In new year, they share hope for life in new land
By Ernesto Portillo Jr.
Tucson, Arizona | Published: http://www.azstarnet.com/allheadlines/274389
Daniela Verduzco Mendoza and Yasel Mendoza Patterson, fresh from the Pima County Courthouse, beamed as they received the well wishes and abrazos from hugging family members and friends.
The newlywed couple had gaily strode into the home of Midtown friends to share the celebration on the second-to-last day of the old year.
A new year — with nascent dreams and expectations, mixed with cloudy uncertainties in an unknown town — awaited them. But on that Tuesday evening, the young immigrants reveled in the love for each other and from their small circle.
"We are in love, and we are looking to make a wonderful life with each other," Yasel said.
The couple will embark on a journey that is well-traveled in this rooted valley.
A reading of Tucson's long history reveals a common thread — scores of people have come here to start anew. Tucson, with its allure of desert and sprouting mountains, is where, seemingly, the dawn gleams brighter and the day lasts longer.
While many newcomers leave because, for them, Tucson is more myth than majestic, many others remain and become part of the saguaro-bejeweled landscape.
The newlyweds are part of that long line of sojourners who have come to call Tucson home. But before coming to Tucson, major decisions had to be made.
Mendoza is from Cuba; Verduzco, 29, is from Sonora. They met in Hermosillo, her hometown and the capital of Sonora, and he decided not to return to Cuba.
"It was a difficult decision," said Mendoza, who turned 35 three days after getting married.
He arrived in Hermosillo with a Cuban cultural troupe in the summer of 2007. The Cuban group performed and gave workshops in Sonora that summer.
By the fall, Mendoza, a conservatory-trained singer, knew he would not return to his country, which is undergoing tremendous change and hardship 50 years after Fidel Castro and rebels took Havana on Jan. 1, 1959.
Mendoza had met his future wife at a dance. He was smitten with her grace and beauty.
"It was premeditated on my part," said Mendoza of this enchanting meeting.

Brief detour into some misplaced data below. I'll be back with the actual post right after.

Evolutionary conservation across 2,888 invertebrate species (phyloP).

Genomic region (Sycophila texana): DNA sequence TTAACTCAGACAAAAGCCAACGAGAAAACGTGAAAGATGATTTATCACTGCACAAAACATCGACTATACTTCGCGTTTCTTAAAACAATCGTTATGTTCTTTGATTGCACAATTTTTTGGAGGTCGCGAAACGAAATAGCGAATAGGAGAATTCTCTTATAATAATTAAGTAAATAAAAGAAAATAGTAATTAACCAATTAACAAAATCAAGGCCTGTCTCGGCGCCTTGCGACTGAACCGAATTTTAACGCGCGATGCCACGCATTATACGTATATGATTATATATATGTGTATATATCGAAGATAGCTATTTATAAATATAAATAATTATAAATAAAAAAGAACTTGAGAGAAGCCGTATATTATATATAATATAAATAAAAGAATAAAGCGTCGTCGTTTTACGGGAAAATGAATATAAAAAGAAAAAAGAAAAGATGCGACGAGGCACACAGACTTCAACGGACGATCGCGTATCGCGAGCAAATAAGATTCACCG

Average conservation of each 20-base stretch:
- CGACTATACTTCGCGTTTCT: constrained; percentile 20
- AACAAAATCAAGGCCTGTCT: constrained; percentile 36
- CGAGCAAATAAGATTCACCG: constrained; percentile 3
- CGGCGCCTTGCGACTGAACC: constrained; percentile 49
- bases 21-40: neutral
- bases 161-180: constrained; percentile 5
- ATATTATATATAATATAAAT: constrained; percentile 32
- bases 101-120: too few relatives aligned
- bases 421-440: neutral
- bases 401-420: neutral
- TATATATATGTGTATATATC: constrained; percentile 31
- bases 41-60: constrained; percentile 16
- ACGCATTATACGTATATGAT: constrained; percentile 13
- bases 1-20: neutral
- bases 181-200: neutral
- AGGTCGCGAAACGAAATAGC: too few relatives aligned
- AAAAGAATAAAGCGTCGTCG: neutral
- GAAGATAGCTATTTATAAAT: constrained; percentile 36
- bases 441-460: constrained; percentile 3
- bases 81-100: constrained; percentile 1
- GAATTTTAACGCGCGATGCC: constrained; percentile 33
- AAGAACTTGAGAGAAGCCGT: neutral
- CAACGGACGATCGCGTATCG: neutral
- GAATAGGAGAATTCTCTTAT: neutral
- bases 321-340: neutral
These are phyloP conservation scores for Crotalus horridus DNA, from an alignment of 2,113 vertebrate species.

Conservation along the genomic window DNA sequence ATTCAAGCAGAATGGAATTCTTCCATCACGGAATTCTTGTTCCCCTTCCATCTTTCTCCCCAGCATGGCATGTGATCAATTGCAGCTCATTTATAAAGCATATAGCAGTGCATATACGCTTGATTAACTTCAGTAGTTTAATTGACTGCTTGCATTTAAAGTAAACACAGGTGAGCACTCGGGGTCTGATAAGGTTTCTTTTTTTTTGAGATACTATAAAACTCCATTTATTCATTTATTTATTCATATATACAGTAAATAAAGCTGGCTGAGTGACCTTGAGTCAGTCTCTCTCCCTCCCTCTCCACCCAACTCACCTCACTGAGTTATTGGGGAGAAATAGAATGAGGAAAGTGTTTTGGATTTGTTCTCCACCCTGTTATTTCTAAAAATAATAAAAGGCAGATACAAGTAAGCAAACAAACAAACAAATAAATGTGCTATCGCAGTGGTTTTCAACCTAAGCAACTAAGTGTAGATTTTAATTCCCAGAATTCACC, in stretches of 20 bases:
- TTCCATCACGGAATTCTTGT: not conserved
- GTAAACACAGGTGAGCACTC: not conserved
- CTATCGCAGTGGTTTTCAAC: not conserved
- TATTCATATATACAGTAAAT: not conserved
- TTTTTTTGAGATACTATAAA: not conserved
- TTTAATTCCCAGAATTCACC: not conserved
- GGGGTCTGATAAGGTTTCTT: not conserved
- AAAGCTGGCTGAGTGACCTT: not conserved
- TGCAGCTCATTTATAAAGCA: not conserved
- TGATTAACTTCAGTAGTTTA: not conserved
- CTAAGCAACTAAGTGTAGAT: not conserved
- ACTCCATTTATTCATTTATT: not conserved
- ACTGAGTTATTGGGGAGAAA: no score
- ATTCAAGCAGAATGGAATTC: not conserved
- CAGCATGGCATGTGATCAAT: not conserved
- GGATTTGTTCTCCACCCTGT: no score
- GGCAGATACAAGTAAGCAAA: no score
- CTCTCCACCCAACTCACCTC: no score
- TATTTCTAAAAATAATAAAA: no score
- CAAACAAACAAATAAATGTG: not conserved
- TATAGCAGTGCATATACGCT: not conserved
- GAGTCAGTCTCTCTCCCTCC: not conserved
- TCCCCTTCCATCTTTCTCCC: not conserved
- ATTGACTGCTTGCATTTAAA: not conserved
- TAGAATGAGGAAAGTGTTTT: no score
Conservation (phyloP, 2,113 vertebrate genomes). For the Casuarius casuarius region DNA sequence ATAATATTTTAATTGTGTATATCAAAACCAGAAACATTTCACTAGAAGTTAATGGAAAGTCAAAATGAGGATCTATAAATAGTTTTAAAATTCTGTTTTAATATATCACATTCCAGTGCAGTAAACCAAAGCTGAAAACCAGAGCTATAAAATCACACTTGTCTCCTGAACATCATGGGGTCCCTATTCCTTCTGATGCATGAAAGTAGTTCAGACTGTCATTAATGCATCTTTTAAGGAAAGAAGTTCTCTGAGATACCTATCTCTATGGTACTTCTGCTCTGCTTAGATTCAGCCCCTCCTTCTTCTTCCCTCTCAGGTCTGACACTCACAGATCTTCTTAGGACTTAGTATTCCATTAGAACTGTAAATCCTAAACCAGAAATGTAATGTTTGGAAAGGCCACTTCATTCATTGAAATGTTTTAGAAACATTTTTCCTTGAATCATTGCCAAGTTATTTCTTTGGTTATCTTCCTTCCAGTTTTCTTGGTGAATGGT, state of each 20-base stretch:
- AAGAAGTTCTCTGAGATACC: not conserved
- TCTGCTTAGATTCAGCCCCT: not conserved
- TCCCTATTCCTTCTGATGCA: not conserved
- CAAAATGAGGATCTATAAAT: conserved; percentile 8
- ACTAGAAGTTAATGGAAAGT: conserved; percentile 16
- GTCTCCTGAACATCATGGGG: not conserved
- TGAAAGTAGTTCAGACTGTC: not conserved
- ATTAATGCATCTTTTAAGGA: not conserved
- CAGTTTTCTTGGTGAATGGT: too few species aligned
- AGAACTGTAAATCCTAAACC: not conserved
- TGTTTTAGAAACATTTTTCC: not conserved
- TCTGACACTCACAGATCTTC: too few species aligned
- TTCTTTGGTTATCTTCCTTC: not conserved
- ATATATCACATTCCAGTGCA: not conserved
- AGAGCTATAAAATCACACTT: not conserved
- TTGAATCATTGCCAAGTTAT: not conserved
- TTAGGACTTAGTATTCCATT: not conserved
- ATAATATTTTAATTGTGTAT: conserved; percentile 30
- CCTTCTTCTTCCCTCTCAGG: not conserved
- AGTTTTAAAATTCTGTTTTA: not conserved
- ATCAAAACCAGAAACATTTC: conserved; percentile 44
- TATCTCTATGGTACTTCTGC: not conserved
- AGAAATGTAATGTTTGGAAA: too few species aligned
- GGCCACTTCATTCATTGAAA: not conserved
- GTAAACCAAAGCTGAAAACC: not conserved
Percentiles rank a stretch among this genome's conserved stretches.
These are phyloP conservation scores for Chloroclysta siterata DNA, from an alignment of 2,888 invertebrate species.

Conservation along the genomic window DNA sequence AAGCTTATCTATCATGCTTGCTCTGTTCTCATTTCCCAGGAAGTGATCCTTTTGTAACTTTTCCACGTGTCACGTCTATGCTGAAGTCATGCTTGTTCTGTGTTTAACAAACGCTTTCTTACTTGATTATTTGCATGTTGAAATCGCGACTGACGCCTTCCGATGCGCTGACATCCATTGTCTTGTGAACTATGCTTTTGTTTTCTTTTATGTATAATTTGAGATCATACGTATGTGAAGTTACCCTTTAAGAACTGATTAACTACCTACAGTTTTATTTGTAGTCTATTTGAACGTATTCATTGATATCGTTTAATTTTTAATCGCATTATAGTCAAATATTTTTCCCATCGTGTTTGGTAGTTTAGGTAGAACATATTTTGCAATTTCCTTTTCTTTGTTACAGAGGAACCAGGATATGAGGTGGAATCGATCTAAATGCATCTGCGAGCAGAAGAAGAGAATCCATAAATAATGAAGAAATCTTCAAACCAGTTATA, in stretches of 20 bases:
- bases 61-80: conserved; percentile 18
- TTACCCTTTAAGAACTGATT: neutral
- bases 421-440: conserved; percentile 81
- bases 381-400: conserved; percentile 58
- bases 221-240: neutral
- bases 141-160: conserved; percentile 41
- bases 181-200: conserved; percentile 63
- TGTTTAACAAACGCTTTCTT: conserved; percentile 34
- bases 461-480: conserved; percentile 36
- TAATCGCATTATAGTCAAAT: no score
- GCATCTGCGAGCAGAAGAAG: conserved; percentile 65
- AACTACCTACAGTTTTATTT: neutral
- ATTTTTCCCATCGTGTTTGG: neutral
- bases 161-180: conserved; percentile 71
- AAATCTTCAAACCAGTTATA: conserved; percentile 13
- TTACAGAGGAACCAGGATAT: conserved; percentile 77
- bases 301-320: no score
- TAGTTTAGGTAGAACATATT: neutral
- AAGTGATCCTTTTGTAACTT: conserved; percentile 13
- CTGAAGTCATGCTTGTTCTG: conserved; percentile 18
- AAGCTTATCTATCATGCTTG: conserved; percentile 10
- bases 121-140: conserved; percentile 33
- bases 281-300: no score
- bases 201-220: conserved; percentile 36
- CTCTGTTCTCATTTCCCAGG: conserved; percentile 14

For her part, Verduzco Mendoza was equally entranced with his outgoing personality and sweet vocals. She called his decision to stay in Hermosillo "the right one."
But it was a difficult one. Getting established in Hermosillo would not be easy.
The city, like Mexico, is in crisis. Jobs are scarce and the Mexican government's war on drug cartels is hitting all facets of Mexican life.
Like untold numbers of people before him, Mendoza looked north for a new beginning.
In January 2007, Mendoza went to the Nogales Port of Entry seeking political asylum. Cubans fleeing the communist island can request asylum if they can demonstrate a well-founded fear of persecution.
Mendoza was detained for 15 hours and released. He came to Tucson to join his guitar-playing and singing partner, Alejandro Ochoa de Miguel, who had defected in December 2006.
Mendoza found a place to live on the West Side and a job. But his love remained in Sonora, where she is working on a master's degree in finance.
On New Year's Day, back at the home of Cuban-born Regla Albarran Miller and her husband, Tucson writer Tom Miller, hosts of the wedding reception, the bride and groom welcomed 2009. Spanish, with Cuban and Sonoran accents, was the primary language of the evening.
Mendoza joined the Cuban community in Tucson, which continues to grow with his fellow émigrés who find their way to the desert with dreams of a restart.
The couple understand their immediate days as husband and wife will be difficult. They will have a trans-border marriage.
She will live in Hermosillo, about four hours south of Tucson, to complete her studies with hope of immigrating to the U.S. He hopes his application for residency will be approved while he works caring for the elderly.
He is clear that he wants to live in the U.S., "a free and democratic country," he said. She is clear she wants to live here for "the good education and opportunities," she said.
The United States, and more specifically Tucson, offers the Mendoza couple a chance at their dreams — not just for them but for the child they are expecting this year.
Yes, 2009 is a year of uncertainty and worries. The Mendozas, as well as other Tucsonans, understand the challenges.
"We feel the same fears," he said, "but we want the same opportunities."
To which she added, "If you work hard enough, something good will come."
To the Mendozas and everyone else, best wishes for '09.
● Reporter Ernesto "Neto" Portillo Jr. has deep roots in Tucson. His maternal great-great-grandfather, Argentine-born Onofre Navarro, lived here beginning in the 1860s. Portillo can be contacted at 807-8414 or firstname.lastname@example.org